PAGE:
Do you wish to know what makes the Paralympics uniquely different? It’s not the disability.
It’s the people within those disabilities. It’s a special collection of people who have a tryst with destiny, and even fate itself. Each person has their own unique disability, and they all have different techniques that work around the disability to make them faster, or stronger, or as agile as possible in the game. It’s a sight of wonder to behold. And don’t get me wrong about this. They’re not “competing almost as good as the regular athletes.” The athletes of the Paralympics, or any individual of the able-ist movement doesn’t want to be seen as able. They want to be seen as worthy of respect. And that, they have of mine.
Following the end of the grand Tokyo Olympics, the Tokyo Paralympics began from 24th August at the same empty National Stadium. Amidst the rising cases of Covid-19 in the nation of Japan, the games had previously been delayed by a year. The tournament notably boasted 4,400 athletes coming from 162 National Paralympic Committees. They competed for 539 medal events across 22 sports. At the biggest platform in the world, these athletes stunned the global audience with their incomparable talent.
A stunning opening ceremony marked the beginning of this event, with Japanese Emperor Naruhito starting it under the theme ‘We have wings’. The theme was, at once, a source of motivation, while also denoting in symbolism, of the potential that hides in every sportsperson. The day was a resplendent affair with important personalities in attendance. The flags of all the 162 participating nations were hosted by their delegates.
This year saw some strong competitors from German ‘Blade jumper’ Markus Rehm, to American wheelchair racer Tatyana McFadden participating in the tournament. Polish table tennis player Natalia Partyka participated right after completing the Olympics, vying for her fifth title, and won a Bronze in Table Tennis Women’s Singles, at the Tokyo Paralympics.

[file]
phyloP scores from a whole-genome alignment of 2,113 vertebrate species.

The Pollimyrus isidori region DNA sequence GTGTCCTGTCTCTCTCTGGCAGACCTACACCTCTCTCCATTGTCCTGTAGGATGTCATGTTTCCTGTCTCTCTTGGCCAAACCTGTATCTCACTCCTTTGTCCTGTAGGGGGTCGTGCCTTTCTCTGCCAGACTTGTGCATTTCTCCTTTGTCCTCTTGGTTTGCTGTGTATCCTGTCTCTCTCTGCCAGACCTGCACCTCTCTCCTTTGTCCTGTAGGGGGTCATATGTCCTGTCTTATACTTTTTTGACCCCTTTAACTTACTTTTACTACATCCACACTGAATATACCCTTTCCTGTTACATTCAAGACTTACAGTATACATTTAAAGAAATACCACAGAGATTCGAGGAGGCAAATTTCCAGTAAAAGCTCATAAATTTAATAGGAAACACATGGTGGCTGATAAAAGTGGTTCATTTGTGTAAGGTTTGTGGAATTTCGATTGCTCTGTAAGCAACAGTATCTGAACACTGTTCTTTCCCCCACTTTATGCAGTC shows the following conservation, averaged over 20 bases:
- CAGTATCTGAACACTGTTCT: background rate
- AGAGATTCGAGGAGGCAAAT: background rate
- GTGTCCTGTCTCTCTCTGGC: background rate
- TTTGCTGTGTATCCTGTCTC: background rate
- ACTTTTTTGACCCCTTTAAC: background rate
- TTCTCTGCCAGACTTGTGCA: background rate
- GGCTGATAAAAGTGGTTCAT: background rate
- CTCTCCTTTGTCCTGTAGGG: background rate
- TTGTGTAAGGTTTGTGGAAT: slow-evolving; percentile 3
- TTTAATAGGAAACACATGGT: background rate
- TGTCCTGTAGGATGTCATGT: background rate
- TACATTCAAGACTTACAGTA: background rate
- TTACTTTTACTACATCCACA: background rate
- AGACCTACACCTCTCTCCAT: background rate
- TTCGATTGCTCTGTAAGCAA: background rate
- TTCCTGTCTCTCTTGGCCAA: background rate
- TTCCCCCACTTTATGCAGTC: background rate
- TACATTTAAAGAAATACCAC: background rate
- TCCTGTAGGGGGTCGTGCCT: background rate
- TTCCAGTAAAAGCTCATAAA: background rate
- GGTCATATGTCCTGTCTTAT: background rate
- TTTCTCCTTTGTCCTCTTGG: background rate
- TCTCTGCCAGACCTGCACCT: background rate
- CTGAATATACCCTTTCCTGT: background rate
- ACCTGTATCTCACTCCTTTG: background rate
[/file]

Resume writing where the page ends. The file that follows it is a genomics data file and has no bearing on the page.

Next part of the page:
Tokyo became the first city in the world to host the Paralympic Games twice; the first time was in the 1964 edition when 375 athletes from 21 nations took part in nine sports. However, this year the country was under immense pressure with soaring Covid cases. The first case was found in the Paralympic Village as an athlete tested positive for the virus. Although no details regarding the athlete were given, it was confirmed that the individual had been immediately isolated with necessary requirements. In keeping with precautionary protocols, the events were held without any live audience, although the organizers had decided to allow some school children to attend in-person.
In a quick recap of the most memorable moments of these glorious five days, Poleth Mendes won a historic gold for Ecuador, and added 29 centimeters to the world record in Women’s Shot Put. Norway’s Salum Kashafali became the fastest Paralympian of all time in the Men’s 100 m. Gabriel Araújo of Brazil featured in the deep waters in Men’s 50m backstroke, and 200m freestyle, winning gold in both. For India, Sumit Antil, who in effect broke the world record three times, won gold in Men’s Javelin Throw. India’s first-ever badminton Paralympics gold came from Pramod Bhagat, in a landslide victory. How can we forget Avani Lekhara equaling the world record, and becoming the first Indian woman to win a gold at the Paralympics. In total, there were 5 golds, 8 silver and 6 bronze brought home for India, at the Tokyo Paralympics.